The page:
The U.S. Senate approved President Donald Trump’s 150th judicial nominee on Wednesday, far outpacing the benchmark set by Barack Obama at the same point in his presidency.
Senate Judiciary Committee Chairman Lindsey Graham characterized the number of confirmations to date as a “historic milestone,” The Washington Times reported.
“These conservative judicial appointments will impact our nation for years to come,” the South Carolina Republican said.
According to The Times, six district court nominees were approved on Wednesday, bringing the total number of judges Trump has appointed to lower federal courts to 105.
The 45th president has also successfully appointed 43 circuit court judges and two Supreme Court justices so far.
According to The Heritage Foundation’s “Judicial Appointment Tracker,” Obama had appointed 92 judges at the same point during his time in office.
Trump is outpacing all recent presidents dating back to Ronald Reagan, with the exception of Bill Clinton, who had placed 154 judges on the bench.
When Trump assumed office, there were 97 openings in the federal judiciary, which is comparable to Obama, who had 93 to fill.
More positions have opened since the Republican became president in January 2017, due to retirements and other normal attrition.
Only George H.W. Bush had more openings than Trump when he became chief executive, with 142.
Heritage Foundation’s senior legal fellow Thomas Jipping told The Western Journal earlier this summer that Trump’s success in making judicial appointments has come despite Senate Minority Leader Chuck Schumer employing unprecedented tactics to slow-walk the president’s nominees.
“Democrats are forcing the Senate to take a cloture vote, a separate vote to end debate, on every single judicial nomination,” Jipping said.
“That is unprecedented in American history,” he added. “That has never happened before, where across the board you have the opposition party in the Senate just automatically opposing a president’s nominees simply because of the president who nominated them. It’s never happened before.”
Jipping, who served as counsel to former Senate Judiciary chair Orrin Hatch, explained that once nominees clear the committee, they must be scheduled for a full Senate confirmation vote, but Schumer is refusing to cooperate with Senate Majority Leader Mitch McConnell of Kentucky to do so.
When the minority party does not cooperate, it requires a cloture vote by the Senate to end debate on each nominee, which, if successful, still triggers 30 additional hours for deliberations before the full vote can be held.
The effect is to slow down the vote for two to three legislative days. Of course, there are only a finite number of legislative days a year, on average around 160.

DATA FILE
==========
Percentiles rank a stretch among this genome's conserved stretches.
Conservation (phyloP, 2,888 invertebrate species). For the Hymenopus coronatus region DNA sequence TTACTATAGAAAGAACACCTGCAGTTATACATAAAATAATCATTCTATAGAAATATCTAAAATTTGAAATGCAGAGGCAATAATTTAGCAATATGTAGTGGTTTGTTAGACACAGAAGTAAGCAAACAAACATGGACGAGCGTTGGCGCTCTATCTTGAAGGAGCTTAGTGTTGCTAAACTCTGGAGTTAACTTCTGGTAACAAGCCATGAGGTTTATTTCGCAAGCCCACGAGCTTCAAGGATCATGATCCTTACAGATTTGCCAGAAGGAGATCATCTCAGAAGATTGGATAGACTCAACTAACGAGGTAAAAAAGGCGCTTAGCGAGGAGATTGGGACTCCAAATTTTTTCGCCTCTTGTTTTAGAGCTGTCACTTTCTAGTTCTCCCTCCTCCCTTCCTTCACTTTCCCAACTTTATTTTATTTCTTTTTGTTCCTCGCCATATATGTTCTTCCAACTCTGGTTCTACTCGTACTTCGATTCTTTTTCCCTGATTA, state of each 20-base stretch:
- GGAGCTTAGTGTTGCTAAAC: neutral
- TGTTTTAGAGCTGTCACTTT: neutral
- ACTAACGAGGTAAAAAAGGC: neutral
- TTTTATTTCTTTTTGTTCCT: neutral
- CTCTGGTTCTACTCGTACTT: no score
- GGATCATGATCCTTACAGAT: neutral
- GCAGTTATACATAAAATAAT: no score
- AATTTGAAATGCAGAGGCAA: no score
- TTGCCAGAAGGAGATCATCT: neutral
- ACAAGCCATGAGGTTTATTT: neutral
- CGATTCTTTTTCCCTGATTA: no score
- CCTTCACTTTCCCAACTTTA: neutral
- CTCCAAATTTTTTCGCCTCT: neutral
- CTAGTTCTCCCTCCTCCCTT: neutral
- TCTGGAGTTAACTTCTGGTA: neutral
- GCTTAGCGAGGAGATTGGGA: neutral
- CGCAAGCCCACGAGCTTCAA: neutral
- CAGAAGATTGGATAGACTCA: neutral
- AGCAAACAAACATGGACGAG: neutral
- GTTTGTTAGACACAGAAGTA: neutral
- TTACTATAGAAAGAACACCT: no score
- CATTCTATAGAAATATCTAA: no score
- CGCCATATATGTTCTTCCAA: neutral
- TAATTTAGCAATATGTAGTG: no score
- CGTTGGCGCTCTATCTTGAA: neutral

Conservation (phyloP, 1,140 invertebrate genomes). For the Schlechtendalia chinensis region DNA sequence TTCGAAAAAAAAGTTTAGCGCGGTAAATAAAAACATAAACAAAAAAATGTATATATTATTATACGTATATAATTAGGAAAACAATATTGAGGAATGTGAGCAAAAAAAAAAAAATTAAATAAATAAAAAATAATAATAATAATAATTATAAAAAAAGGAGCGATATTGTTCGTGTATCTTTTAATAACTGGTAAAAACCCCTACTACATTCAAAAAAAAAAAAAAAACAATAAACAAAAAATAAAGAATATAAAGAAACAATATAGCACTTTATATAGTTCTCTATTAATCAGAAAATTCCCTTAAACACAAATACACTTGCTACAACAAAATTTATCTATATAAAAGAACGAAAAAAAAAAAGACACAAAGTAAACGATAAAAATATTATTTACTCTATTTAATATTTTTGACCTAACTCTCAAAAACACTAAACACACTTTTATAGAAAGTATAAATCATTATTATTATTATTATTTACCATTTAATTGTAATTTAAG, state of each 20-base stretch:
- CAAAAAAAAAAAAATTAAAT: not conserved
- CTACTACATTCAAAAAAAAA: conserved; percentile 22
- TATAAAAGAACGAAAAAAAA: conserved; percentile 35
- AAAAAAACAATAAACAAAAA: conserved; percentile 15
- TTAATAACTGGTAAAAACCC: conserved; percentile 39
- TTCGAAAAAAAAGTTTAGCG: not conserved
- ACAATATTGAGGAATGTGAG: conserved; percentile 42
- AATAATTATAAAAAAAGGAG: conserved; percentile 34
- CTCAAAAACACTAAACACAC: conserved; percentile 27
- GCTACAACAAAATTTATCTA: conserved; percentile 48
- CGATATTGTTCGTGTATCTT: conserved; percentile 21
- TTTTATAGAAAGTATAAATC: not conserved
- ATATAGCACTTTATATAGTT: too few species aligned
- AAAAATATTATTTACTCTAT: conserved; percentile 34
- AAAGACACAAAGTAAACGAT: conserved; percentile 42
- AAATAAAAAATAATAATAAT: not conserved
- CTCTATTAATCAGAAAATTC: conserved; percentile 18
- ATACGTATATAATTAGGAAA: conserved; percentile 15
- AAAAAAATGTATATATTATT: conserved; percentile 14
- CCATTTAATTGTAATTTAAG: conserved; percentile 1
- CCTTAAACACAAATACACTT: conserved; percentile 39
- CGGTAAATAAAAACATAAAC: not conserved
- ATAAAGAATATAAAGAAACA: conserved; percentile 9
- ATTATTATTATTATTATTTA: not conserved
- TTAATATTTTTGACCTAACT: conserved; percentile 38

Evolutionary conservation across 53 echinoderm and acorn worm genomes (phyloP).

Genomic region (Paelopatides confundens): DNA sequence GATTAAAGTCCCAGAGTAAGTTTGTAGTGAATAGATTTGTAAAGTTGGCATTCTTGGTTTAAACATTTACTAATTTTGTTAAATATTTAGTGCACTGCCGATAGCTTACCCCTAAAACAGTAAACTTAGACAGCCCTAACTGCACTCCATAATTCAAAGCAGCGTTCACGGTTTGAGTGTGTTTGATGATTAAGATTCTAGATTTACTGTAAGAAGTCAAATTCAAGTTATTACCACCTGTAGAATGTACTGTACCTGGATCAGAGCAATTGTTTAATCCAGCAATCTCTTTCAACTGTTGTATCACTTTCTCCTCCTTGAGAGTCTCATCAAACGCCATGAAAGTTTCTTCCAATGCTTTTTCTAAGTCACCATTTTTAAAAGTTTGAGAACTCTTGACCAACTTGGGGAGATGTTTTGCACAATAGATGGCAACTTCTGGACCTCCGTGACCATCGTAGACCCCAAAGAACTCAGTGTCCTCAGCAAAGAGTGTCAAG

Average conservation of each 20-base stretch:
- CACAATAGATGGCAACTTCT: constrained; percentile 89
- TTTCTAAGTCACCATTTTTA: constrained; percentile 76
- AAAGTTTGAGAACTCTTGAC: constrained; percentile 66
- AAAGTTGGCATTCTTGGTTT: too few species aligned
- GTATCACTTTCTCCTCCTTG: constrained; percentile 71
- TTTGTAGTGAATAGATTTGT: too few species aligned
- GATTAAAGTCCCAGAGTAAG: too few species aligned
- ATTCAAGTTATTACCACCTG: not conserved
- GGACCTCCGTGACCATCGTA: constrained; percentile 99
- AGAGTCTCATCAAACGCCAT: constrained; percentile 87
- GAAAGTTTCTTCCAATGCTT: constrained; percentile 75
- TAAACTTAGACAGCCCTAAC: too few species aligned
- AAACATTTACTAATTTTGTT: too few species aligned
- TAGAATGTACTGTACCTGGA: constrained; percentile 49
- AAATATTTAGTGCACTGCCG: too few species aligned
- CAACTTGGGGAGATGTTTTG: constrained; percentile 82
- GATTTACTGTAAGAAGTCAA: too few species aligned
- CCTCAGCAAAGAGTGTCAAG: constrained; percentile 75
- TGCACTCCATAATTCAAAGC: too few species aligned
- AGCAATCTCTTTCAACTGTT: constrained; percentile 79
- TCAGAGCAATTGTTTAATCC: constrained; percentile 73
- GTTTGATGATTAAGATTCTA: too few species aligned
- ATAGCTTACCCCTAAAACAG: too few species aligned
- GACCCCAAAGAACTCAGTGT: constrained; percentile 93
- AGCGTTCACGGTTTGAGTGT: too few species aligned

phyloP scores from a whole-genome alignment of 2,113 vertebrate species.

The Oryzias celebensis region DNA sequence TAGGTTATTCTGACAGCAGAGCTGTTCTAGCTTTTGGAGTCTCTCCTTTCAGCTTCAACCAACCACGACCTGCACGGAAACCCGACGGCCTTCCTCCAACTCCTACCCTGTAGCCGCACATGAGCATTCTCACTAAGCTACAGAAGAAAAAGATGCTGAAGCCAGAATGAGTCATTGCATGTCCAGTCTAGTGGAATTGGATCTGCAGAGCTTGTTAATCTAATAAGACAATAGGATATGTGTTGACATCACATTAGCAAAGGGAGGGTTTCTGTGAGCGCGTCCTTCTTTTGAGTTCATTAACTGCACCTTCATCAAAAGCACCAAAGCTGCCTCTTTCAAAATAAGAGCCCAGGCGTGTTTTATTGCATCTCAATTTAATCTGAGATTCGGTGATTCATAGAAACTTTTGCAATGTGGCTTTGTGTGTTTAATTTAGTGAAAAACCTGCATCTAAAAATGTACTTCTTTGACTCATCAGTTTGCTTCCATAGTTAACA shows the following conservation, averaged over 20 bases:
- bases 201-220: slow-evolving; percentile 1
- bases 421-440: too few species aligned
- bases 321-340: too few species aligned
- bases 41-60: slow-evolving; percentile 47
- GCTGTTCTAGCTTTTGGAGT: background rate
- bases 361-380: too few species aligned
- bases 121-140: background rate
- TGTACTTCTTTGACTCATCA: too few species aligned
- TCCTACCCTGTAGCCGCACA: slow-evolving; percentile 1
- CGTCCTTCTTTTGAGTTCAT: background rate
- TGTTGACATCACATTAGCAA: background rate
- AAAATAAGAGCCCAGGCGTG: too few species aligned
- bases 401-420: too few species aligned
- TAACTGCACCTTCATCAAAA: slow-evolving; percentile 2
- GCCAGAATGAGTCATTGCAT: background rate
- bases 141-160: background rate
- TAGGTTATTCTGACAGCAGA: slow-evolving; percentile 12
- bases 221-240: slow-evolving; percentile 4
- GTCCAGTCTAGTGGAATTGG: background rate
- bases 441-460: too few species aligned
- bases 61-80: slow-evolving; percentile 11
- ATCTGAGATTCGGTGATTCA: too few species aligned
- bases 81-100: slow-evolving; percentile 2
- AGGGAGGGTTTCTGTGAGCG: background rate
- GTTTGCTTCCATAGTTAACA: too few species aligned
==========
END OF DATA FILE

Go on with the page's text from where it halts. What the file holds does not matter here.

The Heritage Foundation judicial tracker shows Democrats have required a cloture vote on approximately 72 percent of Trump’s nominees so far. The figure is an even higher 88 percent for circuit court nominees.
By way of comparison, Republicans forced a cloture vote on just 3 percent of Obama’s nominees at the same point, including 10 percent of his picks for circuit court.
“The kind of opposition that judges are facing today isn’t being reported, isn’t being told,” Jipping said. “And yet, that’s in my opinion the most radical change in this particular era in how our government is functioning.”
The liberal advocacy group People for the American Way responded to Trump’s 150th appointment on Wednesday, expressing concern about the impact he is having on the judiciary.
“As of today’s confirmation votes, Trump and McConnell have confirmed 150 judges to the federal bench — a group that can overwhelmingly be described as narrow-minded and elitist, favoring corporations and the powerful over the interests of all Americans,” a statement from the group read.
In an Op-Ed published in Newsweek last month, former House Speaker Newt Gingrich praised McConnell’s leadership on moving judicial nominees through the Senate.
“If Trump is re-elected (and McConnell gets re-elected in Kentucky) at this pace by the end of the second term they will have appointed and confirmed over half of all our federal judges,” Gingrich wrote.
“When you think about the lifetime nature of these appointments, you can see why McConnell can legitimately be considered a master of the judiciary as well as the Senate.”
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